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Madison, Wis. — Want to know more about your heart and blood vessel health? You may think about getting screened. But how do you know if you need one, and where do you go to get the best screening?
These accurate, quick and painless tests can provide vital information, potentially alerting you and your physician to life-threatening conditions. However, Medicare and most insurance companies do not cover the cost of the screening exams. You can pay cash for the tests at various sites, and many hospitals and clinics offer free screenings throughout the year on a first-come, first-serve basis.
Four national organizations - the Society of Vascular Surgery, Society for Vascular Medicine and Biology, the American Vascular Association and the U.S. Preventive Services Task Force - all agree that screenings can be a good thing if they are:
Performed by qualified medical personnel
Read by physicians who are professionally trained in this area
And offered at an accredited site that performs regular quality assurance (a simple phone call to the screening site can help you know whether these criteria are being met)
The national organizations established common guidelines for those who would benefit most from cardiovascular screenings. Patients who are at highest risk for vascular disease and who are the best candidates for vascular screening are men and women over the age of 60 with the following medical conditions:
Coronary artery disease
Any other form of arterial disease, such as claudication or erectile dysfunction
In addition, patients with any form of arterial disease or family history of abdominal aortic aneurysm or stroke are at the highest risk for cardiac and vascular disease. A thorough vascular screening is most beneficial for these patients.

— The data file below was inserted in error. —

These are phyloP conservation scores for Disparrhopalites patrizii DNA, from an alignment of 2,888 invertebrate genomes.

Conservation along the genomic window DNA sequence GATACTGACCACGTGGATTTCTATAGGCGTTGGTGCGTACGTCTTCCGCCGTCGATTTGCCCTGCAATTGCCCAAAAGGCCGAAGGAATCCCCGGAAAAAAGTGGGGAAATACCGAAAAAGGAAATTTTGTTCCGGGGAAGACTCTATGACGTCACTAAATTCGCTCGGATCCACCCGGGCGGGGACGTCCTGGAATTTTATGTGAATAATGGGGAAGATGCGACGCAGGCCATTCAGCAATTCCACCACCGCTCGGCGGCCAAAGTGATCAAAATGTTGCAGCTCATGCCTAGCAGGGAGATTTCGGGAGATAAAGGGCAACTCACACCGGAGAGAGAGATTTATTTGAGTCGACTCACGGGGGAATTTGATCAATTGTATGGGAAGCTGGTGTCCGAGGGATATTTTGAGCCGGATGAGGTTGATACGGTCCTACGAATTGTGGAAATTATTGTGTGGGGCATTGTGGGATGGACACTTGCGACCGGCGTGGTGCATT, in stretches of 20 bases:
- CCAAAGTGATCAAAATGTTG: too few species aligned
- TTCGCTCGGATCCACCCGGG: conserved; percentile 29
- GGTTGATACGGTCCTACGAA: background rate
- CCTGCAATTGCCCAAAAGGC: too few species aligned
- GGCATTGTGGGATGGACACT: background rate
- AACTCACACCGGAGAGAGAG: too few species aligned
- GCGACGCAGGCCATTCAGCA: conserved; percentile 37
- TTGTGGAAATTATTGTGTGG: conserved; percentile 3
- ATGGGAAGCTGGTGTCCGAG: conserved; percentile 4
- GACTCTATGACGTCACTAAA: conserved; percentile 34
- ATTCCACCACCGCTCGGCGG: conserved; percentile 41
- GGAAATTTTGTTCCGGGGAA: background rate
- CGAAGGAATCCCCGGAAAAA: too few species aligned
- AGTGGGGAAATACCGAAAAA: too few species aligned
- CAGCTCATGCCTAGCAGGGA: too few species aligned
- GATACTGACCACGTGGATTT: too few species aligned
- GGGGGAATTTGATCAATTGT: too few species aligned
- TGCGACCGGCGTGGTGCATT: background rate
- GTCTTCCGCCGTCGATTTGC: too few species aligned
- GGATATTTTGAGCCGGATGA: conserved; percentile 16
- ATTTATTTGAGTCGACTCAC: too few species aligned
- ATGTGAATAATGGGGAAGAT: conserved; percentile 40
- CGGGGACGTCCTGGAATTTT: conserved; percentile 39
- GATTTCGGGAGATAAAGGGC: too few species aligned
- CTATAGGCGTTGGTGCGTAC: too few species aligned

Screenings - The Big Three
The three most popular vascular screenings detect abnormalities in the carotid artery, the peripheral arterial system, and enlargements of the abdominal aortic artery.
Blockages, or "plaques," in the carotid arteries can impair the blood flow to the brain, leading to stroke. An ultrasound test can quickly and painlessly detect any plaques within these vessels. An ultrasound probe and gel are placed on the neck vessels and images are obtained instantly. A formal carotid ultrasound is usually recommended if abnormalities are found during the screening.
Peripheral arterial disease screening is done with blood pressure cuffs placed around the arms and ankles. A small ultrasound probe is place over the artery and pressures are measured at each cuff. If the pressure is less in the legs as compared to the arms, there may be blockages within the peripheral arterial system and an increased chance of coronary artery disease.
An abdominal aortic aneurysm screen is performed with an ultrasound probe placed on the abdomen to visualize the aorta. Images and measurements of the aortic artery are recorded, and the technologist and physician will instantly know if these measurements are larger than the normal parameters. Further formal testing will be recommended if the test is positive for an aneurysm.
Because aneurysms are usually painless until they become very large, most people with an aneurysm have no symptoms. If an abdominal aortic aneurysm ruptures, it usually is fatal.
The Society of Vascular Ultrasound has stated concern that there is a lack of standardization with screening exams. Concern is primarily with the qualifications of the technologist doing the screening, the physician interpreting the exam and where screenings are performed.
The Society of Vascular Ultrasound recommends that exams be performed only by physicians or professionals certified in the area of testing being performed. These professionals should have the experience to assure an accurate examination. Screening should be performed in an accredited facility, lab or hospital.
Preventive screening ultrasounds may identify limb and life-threatening problems before they become medical emergencies or lead to debilitating conditions. If you would like more information on these screenings, please call us at (608) 263-7420.
This article was written by Nancy Bell, RN, RVT, with UW Health Preventive Cardiology.